Leah Hutt and Elaine Gibson propose that Federal legislation is insufficient to fully protect the genetic information of Canadians, so provinces and territories must enact laws and regulations within their jurisdictions that can help to ensure further protection for all Canadians from genetic discrimination.
Last summer, many Canadians felt a sense of relief when the Supreme Court of Canada upheld the validity of the federal Genetic Non-Discrimination Act. But that relief needs to be tempered. Let us explain why.
Criminal prohibitions in the Genetic Non-Discrimination Act establish that people cannot be required to undergo genetic testing or be compelled to share existing test results. The Act also amends the Canada Labour Code to prohibit requiring genetic information and the Canadian Human Rights Act to prohibit discrimination based on a genetic characteristic.
Parliament passed the Act in 2017. The Quebec government promptly challenged significant portions of the legislation, arguing that Parliament did not have the power to act. Rather, Quebec said it was up to the provinces to legislate in this area. The question before the Supreme Court of Canada was whether Parliament could invoke its criminal law power to prohibit compulsory genetic testing and non-voluntary use or disclosure of genetic test results. The judgment spanned 156 pages, but the bottom-line answer is: “yes”, this is a legitimate use of the criminal law power by Parliament.
The amendments Parliament made to the Canadian Labour Code and Canadian Human Rights Act only apply to individuals who are employed by or receive services from the federal government, First Nations governments, and federally regulated businesses. This leaves a significant gap because matters of profound importance in relation to genetic testing are governed by provincial and not federal laws.
Each province and territory has human rights legislation that is aimed at preventing, remedying and ameliorating discriminatory conduct at the individual and systemic levels. Such legislation contains broad remedial powers to enable the realization of these aims. Similarly, provincial and territorial employment legislation aims to establish minimum standards, offer proactive steps to support compliance, and provide broad remedies. The provinces and territories should amend their respective human rights and employment legislation to explicitly address genetic discrimination. This will help to ensure that all Canadians, and not only those in the federal sphere, receive the same comprehensive protection against genetic discrimination.
In addition to these amendments to provinicial and territorial laws ensuring broad coverage for Canadians, they would also ensure access to existing administrative complaint processes, as with any other violations of labour laws or human rights codes. These processes are relatively accessible. Unlike when a criminal law power is invoked, these Acts focus on preventing discrimination and resolving grievances, often through conciliation.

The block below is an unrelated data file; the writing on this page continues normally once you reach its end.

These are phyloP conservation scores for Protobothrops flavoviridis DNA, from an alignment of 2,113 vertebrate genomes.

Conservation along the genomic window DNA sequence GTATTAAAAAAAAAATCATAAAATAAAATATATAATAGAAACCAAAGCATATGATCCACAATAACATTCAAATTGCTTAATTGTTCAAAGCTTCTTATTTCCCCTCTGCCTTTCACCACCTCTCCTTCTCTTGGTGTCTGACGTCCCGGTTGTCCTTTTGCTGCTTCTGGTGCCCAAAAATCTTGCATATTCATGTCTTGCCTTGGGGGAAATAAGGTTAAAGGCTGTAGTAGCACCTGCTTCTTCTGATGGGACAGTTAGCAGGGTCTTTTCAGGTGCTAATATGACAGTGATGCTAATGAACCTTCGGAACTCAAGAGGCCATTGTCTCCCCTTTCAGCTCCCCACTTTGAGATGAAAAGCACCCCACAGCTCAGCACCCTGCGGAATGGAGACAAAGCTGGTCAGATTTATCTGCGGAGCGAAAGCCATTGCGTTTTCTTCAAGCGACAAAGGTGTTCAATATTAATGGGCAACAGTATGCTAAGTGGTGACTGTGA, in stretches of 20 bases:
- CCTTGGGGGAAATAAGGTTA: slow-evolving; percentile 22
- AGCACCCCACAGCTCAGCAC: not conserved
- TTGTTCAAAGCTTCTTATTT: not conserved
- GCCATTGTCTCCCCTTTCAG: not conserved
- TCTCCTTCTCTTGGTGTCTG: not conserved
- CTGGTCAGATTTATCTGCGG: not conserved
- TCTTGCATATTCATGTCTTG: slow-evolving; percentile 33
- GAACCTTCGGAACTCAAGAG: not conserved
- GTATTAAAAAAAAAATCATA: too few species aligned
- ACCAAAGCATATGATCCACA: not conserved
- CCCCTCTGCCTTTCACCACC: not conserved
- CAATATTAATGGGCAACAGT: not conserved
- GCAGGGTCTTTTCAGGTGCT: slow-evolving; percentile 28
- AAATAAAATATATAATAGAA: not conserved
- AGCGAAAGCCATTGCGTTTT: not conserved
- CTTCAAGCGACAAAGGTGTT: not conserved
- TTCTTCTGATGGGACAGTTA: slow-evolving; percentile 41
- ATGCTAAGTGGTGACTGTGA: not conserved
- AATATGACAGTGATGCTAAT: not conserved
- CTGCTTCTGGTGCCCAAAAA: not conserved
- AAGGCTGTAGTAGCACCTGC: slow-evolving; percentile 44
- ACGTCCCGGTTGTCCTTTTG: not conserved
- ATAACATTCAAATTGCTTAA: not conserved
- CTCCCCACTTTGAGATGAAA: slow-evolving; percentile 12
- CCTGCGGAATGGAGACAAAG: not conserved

The federal Genetic Non-Discrimination Act offers redress under the criminal law. These protections are important, but they do not provide an accessible path to prevent or redress harms for individuals; nor do they address harms of a systemic nature. The criminal law can be a blunt and unwieldy mechanism. It requires police to decide whether to lay a charge and a prosecutor to decide whether to carry the case on behalf of the public. The aggrieved individual has little or no say in the matter. The likelihood of an adequate response to a circumstance in which a person believes their genetic information has been used inappropriately is slim at best. Further, a criminal prosecution might punish the wrongdoer, but only after a victim of the wrongful use of genetic information has been harmed.
In addition to amendments to human rights and employment legislation, provinces and territories need to amend their insurance Acts. Concern about the impact of genetic testing on insurability was a key driver behind the Act’s prohibitions. Insurance is a matter of exclusive provincial and territorial jurisdiction so the federal government was not able to amend insurance legislation. Insurance laws require individuals applying for insurance to fully disclose material facts. If they don’t, they risk the contract being voidable. The disclosure requirement is inconsistent with the Genetic Non-Discrimination Act, which prohibits requirements to share genetic test results. Provincial and territorial insurance laws need to be amended to clarify that individuals do not risk invalidating their insurance contracts by non-disclosure of genetic test results.
Through the Genetic Non-Discrimination Act and amendments to the Canadian Human Rights Act and the Canada Labour Code, Parliament took a coordinated approach to protecting genetic information and preventing discrimination based on that information. They were only able to act within the scope of their jurisdiction. The provinces and territories need to embrace this coordinated approach by amending their various laws to ensure that all Canadians receive broad protection against genetic discrimination.
Elaine Gibson is a professor at the Dalhousie Schulich School of Law.